Signed by the AHL Hershey Bears as an emergency fill-in during the team’s 2006 Calder Cup title run, Tyler Sloan parlayed that opportunity into a 26-game NHL run last season. The swift-skating Sloan acquitted himself well in Washington and was a stalwart on the 2009 Calder Cup champion Bears team. The 28-year-old Calgary native also got into two Stanley Cup playoff contests with the Capitals. Sloan is slated to gain unrestricted free agent status at the end of the upcoming season.
Just a few weeks younger than Poti, Brian Pothier is – like Poti – a Massachusetts native who inked a four-year deal to come to Washington as a free agent. Pothier is a terrific skater and a good puck mover with a right-handed shot. A serious concussion suffered in January of 2008 put his career on hold and in peril for more than a year, but Pothier worked diligently to get back into the lineup late last season.
If he is able to stay healthy and return to pre-injury form this season, Pothier could give the backline a needed scoring boost. Aside from Green’s 73-point effort in 2008-09, no other Capitals defenseman managed as many as 15 points. Pothier has averaged 26 points for every 75 games played during his NHL career. He is entering the final season of his current contract.
Despite logging the lowest average ice time per night (16:09) among regular Washington defenders last season, Jurcina finished second among Caps defensemen with 14 points. He led all Caps defensemen with 79 games played last season and followed up with a good showing in the Stanley Cup playoffs. A 26-year-old with a big frame (6-foot-4, 235 pounds), a booming right-handed shot and some untapped upside, he could set himself up for a nice payday next summer with a strong 2009-10 showing. Jurcina was awarded a one-year deal in arbitration this summer and is on the unrestricted free agent track for next summer.
With Morrisonn, Pothier, Jurcina and Sloan set to become unrestricted free agents at season’s end and with Schultz again headed for restricted free agent status, the team’s remaining crop of young and promising defensemen will be vying for position on the 2010-11 depth chart as soon as the upcoming campaign gets underway.
John Carlson is the crown jewel of the group. A 19-year-old who excelled in the OHL and did not look at all out of place in an extended playoff trial with the Bears last spring, Carlson is a dark horse candidate to force himself onto the Washington roster this fall. It’s more likely that he’ll start out in the AHL, but it’s just a matter of time before he is patrolling the Verizon Center blueline.
Dmitri Orlov is a second-rounder (55th overall) from the 2009 draft who showed well at the Caps’ summer development camp. Orlov will play in the KHL in his native Russia this season, but he has the looks of a future NHLer.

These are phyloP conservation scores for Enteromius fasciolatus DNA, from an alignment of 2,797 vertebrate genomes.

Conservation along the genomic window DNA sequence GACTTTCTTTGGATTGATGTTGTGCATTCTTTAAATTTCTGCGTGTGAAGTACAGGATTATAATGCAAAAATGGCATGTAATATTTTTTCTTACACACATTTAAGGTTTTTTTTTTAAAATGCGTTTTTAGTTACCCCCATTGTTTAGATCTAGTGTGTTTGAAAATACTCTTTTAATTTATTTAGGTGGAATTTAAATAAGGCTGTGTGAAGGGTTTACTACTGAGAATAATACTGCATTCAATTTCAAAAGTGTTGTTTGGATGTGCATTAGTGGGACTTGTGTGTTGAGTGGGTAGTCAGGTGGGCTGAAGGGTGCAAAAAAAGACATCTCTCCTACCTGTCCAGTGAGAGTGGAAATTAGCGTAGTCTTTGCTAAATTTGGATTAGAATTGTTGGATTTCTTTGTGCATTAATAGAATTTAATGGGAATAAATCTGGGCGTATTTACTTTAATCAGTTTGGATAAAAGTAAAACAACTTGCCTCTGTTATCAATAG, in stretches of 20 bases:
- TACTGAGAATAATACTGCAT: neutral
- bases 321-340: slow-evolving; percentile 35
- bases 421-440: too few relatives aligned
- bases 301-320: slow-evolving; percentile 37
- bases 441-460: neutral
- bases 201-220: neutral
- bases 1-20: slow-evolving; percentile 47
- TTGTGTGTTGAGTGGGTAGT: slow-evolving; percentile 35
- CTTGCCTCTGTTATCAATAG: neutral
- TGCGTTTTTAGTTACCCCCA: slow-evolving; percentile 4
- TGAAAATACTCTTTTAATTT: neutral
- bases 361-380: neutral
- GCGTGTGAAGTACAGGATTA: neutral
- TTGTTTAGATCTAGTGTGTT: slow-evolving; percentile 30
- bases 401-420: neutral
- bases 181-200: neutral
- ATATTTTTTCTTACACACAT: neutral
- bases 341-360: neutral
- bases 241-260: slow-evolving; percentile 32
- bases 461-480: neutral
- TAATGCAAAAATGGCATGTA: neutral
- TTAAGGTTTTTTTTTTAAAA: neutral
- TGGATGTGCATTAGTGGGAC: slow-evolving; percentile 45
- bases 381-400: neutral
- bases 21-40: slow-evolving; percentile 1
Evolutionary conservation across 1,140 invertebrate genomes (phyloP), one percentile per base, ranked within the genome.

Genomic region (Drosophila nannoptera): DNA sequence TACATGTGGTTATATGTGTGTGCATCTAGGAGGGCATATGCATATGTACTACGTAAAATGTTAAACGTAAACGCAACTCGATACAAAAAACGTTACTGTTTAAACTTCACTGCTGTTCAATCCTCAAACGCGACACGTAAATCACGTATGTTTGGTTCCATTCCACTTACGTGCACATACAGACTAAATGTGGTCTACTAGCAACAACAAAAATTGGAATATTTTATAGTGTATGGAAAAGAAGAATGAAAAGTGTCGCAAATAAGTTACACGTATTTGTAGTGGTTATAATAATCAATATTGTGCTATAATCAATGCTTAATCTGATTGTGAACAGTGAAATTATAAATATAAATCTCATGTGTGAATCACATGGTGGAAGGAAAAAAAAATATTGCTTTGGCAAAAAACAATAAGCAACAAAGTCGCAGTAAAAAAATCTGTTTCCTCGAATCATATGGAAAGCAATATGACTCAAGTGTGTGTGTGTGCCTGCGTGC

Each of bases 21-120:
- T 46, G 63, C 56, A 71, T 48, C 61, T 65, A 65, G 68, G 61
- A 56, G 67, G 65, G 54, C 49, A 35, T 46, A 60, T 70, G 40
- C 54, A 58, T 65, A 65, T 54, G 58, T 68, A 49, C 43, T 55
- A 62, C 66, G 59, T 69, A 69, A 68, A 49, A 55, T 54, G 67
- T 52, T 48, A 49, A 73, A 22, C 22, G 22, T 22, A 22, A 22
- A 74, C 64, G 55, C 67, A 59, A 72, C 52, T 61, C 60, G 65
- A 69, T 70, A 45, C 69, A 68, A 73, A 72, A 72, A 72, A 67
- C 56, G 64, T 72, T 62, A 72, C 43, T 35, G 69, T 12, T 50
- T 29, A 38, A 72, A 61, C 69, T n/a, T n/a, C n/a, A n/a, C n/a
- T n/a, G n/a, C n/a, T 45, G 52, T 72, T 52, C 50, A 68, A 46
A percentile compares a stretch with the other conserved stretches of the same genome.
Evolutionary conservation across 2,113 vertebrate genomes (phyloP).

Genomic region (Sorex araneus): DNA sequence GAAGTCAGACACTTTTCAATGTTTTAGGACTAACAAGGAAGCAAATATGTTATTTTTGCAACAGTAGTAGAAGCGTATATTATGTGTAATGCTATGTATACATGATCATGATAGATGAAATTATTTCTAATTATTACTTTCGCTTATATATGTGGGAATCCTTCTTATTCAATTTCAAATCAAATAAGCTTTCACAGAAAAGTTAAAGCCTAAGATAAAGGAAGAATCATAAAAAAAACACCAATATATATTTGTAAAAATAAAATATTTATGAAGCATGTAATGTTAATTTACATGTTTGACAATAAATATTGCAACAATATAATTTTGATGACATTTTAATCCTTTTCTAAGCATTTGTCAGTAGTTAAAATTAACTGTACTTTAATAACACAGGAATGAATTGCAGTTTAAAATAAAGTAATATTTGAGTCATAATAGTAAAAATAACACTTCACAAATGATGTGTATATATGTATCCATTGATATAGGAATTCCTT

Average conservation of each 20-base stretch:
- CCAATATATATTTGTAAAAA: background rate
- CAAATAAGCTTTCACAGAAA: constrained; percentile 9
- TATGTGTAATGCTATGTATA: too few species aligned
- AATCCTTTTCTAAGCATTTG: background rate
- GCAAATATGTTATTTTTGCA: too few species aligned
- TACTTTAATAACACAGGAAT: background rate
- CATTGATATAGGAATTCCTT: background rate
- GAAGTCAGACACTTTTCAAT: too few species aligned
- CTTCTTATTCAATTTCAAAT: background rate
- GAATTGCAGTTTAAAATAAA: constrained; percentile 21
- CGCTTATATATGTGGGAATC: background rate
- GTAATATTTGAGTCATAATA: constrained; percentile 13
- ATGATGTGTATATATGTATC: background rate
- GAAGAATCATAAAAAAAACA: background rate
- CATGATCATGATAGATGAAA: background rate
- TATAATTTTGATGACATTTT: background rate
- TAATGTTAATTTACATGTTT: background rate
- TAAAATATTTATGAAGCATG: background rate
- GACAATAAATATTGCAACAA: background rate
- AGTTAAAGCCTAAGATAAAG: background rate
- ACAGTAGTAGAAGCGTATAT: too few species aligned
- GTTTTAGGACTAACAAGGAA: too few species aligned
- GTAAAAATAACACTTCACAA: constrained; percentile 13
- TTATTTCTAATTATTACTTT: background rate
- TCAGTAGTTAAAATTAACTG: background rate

Josh Godfrey is a second-rounder (34th overall) from 2007 whose chief asset is a booming right-handed point shot. He spent more time (37 games) with the ECHL South Carolina Stingrays than he did with Hershey (13 games) in his pro debut last season, and he’ll need a strong 2009-10 showing to put himself into the mix for one of next season’s looming blueline vacancies.
Joe Finley is a first-rounder (27th overall) from 2005 whose size (6-foot-7, 250 pounds) has long intrigued and tantalized Caps fans. Finley is set for his much anticipated first pro season in 2009-10, but there has been talk of shifting him from defense to a wing position.
Sean Collins and Bryan Helmer are veteran pros with NHL experience who could be summoned from Hershey if the need arises. Patrick McNeill is a third-year pro from the 2005 draft who is seeking to make an impression upon the team’s brass.
It is not difficult to envision Washington with a homegrown and developed core of Green, Schultz, Alzner and Carlson (and perhaps Orlov or another dark hoarse candidate from a recent draft) on the blueline in the years ahead. Right now, that group is still very green and needs to be augmented by veteran additions from the outside such as Poti, Pothier, Morrisonn and Jurcina.
Heading into last spring’s Stanley Cup playoffs, the Caps’ six most frequently deployed postseason defensemen had an average of 360 NHL games played among them. In the last 20 years, only one team – the 1992-1993 Montreal Canadiens – has won the Stanley Cup with a less-experienced set of defensemen.
The Caps’ young blueline corps will gain another needed season’s worth of experience before it is tested in the playoffs again. Good health, a return to form from Pothier and breakthroughs from Alzner and/or Carlson could quickly upgrade this group between now and then, otherwise an outside addition may be necessary prior to the trade deadline.